NMPF Backs New Senate Legislation

US - The National Milk Producers Federation has endorsed a new Senate bill that would allow dairy farmers to use a federal visa programme to bring foreign dairy workers to the US
calendar icon 19 April 2011
clock icon 2 minute read

Senators Patrick Leahy, Mike Enzi, Herb Kohl, Kirsten Gillibrand, Bernie Sanders and Charles Schumer have introduced the H-2A Improvement Act, which will authorize foreign dairy workers, sheep herders, and goat herders to remain in the US for an initial period of three years, and gives the US Bureau of Citizenship and Immigration Services the authority to approve a worker for an additional three-year period.

“Finding qualified workers to help milk the cows remains a real challenge for dairy farms, all across America,” said Jerry Kozak, President and CEO of NMPF.

“Expanding the H-2A programme so that dairy farmers can use it is one answer to that challenge.”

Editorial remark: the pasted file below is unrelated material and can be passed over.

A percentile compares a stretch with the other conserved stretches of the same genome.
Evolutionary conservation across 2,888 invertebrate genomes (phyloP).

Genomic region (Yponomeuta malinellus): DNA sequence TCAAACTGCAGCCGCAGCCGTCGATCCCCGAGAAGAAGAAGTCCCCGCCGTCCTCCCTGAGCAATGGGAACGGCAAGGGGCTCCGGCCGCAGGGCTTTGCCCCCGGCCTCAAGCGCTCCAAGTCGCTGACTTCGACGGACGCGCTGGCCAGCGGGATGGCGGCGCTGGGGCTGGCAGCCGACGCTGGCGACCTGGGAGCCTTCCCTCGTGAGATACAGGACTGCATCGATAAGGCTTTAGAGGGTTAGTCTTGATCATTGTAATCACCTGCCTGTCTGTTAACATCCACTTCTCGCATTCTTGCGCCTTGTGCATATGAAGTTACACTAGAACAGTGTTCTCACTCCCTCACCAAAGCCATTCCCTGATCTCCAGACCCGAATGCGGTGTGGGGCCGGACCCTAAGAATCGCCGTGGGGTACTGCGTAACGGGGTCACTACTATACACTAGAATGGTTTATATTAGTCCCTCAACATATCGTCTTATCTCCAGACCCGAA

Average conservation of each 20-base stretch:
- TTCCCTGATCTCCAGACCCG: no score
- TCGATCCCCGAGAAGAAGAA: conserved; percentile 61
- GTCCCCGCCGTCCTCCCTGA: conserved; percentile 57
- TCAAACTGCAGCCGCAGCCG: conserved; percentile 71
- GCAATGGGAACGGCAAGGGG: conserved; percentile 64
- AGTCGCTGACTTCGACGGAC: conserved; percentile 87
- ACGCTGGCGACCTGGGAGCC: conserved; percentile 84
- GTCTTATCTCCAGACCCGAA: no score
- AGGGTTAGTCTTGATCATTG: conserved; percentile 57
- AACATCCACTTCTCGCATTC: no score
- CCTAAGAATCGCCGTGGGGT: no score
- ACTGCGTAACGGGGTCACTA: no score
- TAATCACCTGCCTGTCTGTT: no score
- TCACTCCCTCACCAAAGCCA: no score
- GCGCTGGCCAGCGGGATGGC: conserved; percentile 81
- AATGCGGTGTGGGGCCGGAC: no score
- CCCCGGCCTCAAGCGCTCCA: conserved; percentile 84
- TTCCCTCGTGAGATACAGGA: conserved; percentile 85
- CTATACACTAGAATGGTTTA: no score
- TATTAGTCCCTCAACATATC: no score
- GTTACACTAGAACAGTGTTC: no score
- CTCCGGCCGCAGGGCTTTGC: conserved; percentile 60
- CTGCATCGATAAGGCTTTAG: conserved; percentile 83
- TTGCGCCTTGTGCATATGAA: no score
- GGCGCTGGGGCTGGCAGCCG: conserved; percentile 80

Kozak said there is now a greater sense of urgency, because of heightened immigration enforcement activities directed at employers, including dairy farmers.

He said passage of this legislation “is critical for the continuation of milk production in the United States.

"It is unfortunate that producers need to worry about raids and audits in addition to having to worry about prices and the weather,” said Kozak.

"The new H-2A visa legislation “provides a measure of equity so that dairy owners are treated that same as other farm employers who currently can use the H-2A program,” Kozak said.

Under present law, farms that hire seasonal workers to harvest fruits and vegetables can use the H-2A visa programme.

"Dairy farms are not included because milk production is not considered seasonal work, a situation “that is unfair to one of the largest agricultural sectors,” he said.

Kozak said that NMPF continues to support comprehensive efforts to reform the nation’s immigration policies, especially legislation that would address current unauthorized agricultural workers.

A survey released in 2009 of the labour and hiring practices of US dairy operations found that many farms are heavily dependent on foreign labourers, and that the dairy sector would be crippled if it had no access to immigrant workers.

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